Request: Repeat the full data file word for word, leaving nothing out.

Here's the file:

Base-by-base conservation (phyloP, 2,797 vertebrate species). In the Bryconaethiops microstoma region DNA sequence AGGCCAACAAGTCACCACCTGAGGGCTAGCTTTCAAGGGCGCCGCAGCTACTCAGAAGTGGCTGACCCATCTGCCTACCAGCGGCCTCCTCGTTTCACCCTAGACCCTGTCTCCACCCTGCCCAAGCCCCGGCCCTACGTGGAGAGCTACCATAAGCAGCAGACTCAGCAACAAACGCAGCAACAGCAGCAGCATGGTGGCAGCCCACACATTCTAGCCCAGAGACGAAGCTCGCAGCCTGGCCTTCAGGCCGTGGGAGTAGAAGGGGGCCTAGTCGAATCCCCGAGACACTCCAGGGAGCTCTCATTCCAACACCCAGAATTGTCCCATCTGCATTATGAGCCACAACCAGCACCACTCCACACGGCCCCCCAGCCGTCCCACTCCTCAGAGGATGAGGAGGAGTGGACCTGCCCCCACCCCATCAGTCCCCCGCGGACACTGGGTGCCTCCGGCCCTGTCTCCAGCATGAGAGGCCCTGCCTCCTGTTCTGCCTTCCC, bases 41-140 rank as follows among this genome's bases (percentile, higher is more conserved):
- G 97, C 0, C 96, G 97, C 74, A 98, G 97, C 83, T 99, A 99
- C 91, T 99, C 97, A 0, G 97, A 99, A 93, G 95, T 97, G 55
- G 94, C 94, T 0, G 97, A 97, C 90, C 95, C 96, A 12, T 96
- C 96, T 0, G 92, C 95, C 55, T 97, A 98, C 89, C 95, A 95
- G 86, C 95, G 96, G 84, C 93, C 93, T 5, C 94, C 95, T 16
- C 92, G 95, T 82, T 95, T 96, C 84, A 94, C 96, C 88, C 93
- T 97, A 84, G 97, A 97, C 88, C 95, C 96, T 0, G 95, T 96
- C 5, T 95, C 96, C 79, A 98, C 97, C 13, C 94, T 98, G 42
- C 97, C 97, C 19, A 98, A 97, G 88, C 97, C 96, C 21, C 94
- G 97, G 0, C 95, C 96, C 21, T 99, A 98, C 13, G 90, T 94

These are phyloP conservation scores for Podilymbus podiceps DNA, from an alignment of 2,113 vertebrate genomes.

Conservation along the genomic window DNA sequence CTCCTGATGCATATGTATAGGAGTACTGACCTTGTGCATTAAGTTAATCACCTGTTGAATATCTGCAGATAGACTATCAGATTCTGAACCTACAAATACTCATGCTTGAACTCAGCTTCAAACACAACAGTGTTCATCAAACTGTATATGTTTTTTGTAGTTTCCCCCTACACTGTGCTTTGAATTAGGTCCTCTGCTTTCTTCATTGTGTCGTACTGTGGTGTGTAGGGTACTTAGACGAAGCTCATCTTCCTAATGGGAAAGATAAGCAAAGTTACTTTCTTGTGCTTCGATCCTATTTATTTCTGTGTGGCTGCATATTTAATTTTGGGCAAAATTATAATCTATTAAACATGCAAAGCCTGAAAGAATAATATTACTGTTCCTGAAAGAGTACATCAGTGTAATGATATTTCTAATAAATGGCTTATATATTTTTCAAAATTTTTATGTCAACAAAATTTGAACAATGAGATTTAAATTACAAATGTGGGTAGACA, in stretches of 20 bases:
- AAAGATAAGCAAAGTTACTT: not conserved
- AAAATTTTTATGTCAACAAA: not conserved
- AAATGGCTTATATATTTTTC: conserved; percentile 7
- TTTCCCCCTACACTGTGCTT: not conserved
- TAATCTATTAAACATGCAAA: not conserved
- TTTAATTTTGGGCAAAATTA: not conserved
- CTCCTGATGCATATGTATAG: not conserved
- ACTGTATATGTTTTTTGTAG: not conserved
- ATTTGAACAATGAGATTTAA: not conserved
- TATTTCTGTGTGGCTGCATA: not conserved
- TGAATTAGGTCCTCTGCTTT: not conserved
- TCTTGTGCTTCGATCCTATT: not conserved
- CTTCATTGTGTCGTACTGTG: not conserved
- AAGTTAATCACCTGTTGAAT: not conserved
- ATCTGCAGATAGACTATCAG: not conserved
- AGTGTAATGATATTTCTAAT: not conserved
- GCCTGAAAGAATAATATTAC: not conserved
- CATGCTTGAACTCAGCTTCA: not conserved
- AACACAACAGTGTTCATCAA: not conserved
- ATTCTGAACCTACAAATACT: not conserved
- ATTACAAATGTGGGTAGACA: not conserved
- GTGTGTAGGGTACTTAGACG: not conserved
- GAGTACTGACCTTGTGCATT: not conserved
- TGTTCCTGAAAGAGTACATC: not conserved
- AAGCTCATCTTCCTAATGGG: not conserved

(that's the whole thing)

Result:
Base-by-base conservation (phyloP, 2,797 vertebrate species). In the Bryconaethiops microstoma region DNA sequence AGGCCAACAAGTCACCACCTGAGGGCTAGCTTTCAAGGGCGCCGCAGCTACTCAGAAGTGGCTGACCCATCTGCCTACCAGCGGCCTCCTCGTTTCACCCTAGACCCTGTCTCCACCCTGCCCAAGCCCCGGCCCTACGTGGAGAGCTACCATAAGCAGCAGACTCAGCAACAAACGCAGCAACAGCAGCAGCATGGTGGCAGCCCACACATTCTAGCCCAGAGACGAAGCTCGCAGCCTGGCCTTCAGGCCGTGGGAGTAGAAGGGGGCCTAGTCGAATCCCCGAGACACTCCAGGGAGCTCTCATTCCAACACCCAGAATTGTCCCATCTGCATTATGAGCCACAACCAGCACCACTCCACACGGCCCCCCAGCCGTCCCACTCCTCAGAGGATGAGGAGGAGTGGACCTGCCCCCACCCCATCAGTCCCCCGCGGACACTGGGTGCCTCCGGCCCTGTCTCCAGCATGAGAGGCCCTGCCTCCTGTTCTGCCTTCCC, bases 41-140 rank as follows among this genome's bases (percentile, higher is more conserved):
- G 97, C 0, C 96, G 97, C 74, A 98, G 97, C 83, T 99, A 99
- C 91, T 99, C 97, A 0, G 97, A 99, A 93, G 95, T 97, G 55
- G 94, C 94, T 0, G 97, A 97, C 90, C 95, C 96, A 12, T 96
- C 96, T 0, G 92, C 95, C 55, T 97, A 98, C 89, C 95, A 95
- G 86, C 95, G 96, G 84, C 93, C 93, T 5, C 94, C 95, T 16
- C 92, G 95, T 82, T 95, T 96, C 84, A 94, C 96, C 88, C 93
- T 97, A 84, G 97, A 97, C 88, C 95, C 96, T 0, G 95, T 96
- C 5, T 95, C 96, C 79, A 98, C 97, C 13, C 94, T 98, G 42
- C 97, C 97, C 19, A 98, A 97, G 88, C 97, C 96, C 21, C 94
- G 97, G 0, C 95, C 96, C 21, T 99, A 98, C 13, G 90, T 94

These are phyloP conservation scores for Podilymbus podiceps DNA, from an alignment of 2,113 vertebrate genomes.

Conservation along the genomic window DNA sequence CTCCTGATGCATATGTATAGGAGTACTGACCTTGTGCATTAAGTTAATCACCTGTTGAATATCTGCAGATAGACTATCAGATTCTGAACCTACAAATACTCATGCTTGAACTCAGCTTCAAACACAACAGTGTTCATCAAACTGTATATGTTTTTTGTAGTTTCCCCCTACACTGTGCTTTGAATTAGGTCCTCTGCTTTCTTCATTGTGTCGTACTGTGGTGTGTAGGGTACTTAGACGAAGCTCATCTTCCTAATGGGAAAGATAAGCAAAGTTACTTTCTTGTGCTTCGATCCTATTTATTTCTGTGTGGCTGCATATTTAATTTTGGGCAAAATTATAATCTATTAAACATGCAAAGCCTGAAAGAATAATATTACTGTTCCTGAAAGAGTACATCAGTGTAATGATATTTCTAATAAATGGCTTATATATTTTTCAAAATTTTTATGTCAACAAAATTTGAACAATGAGATTTAAATTACAAATGTGGGTAGACA, in stretches of 20 bases:
- AAAGATAAGCAAAGTTACTT: not conserved
- AAAATTTTTATGTCAACAAA: not conserved
- AAATGGCTTATATATTTTTC: conserved; percentile 7
- TTTCCCCCTACACTGTGCTT: not conserved
- TAATCTATTAAACATGCAAA: not conserved
- TTTAATTTTGGGCAAAATTA: not conserved
- CTCCTGATGCATATGTATAG: not conserved
- ACTGTATATGTTTTTTGTAG: not conserved
- ATTTGAACAATGAGATTTAA: not conserved
- TATTTCTGTGTGGCTGCATA: not conserved
- TGAATTAGGTCCTCTGCTTT: not conserved
- TCTTGTGCTTCGATCCTATT: not conserved
- CTTCATTGTGTCGTACTGTG: not conserved
- AAGTTAATCACCTGTTGAAT: not conserved
- ATCTGCAGATAGACTATCAG: not conserved
- AGTGTAATGATATTTCTAAT: not conserved
- GCCTGAAAGAATAATATTAC: not conserved
- CATGCTTGAACTCAGCTTCA: not conserved
- AACACAACAGTGTTCATCAA: not conserved
- ATTCTGAACCTACAAATACT: not conserved
- ATTACAAATGTGGGTAGACA: not conserved
- GTGTGTAGGGTACTTAGACG: not conserved
- GAGTACTGACCTTGTGCATT: not conserved
- TGTTCCTGAAAGAGTACATC: not conserved
- AAGCTCATCTTCCTAATGGG: not conserved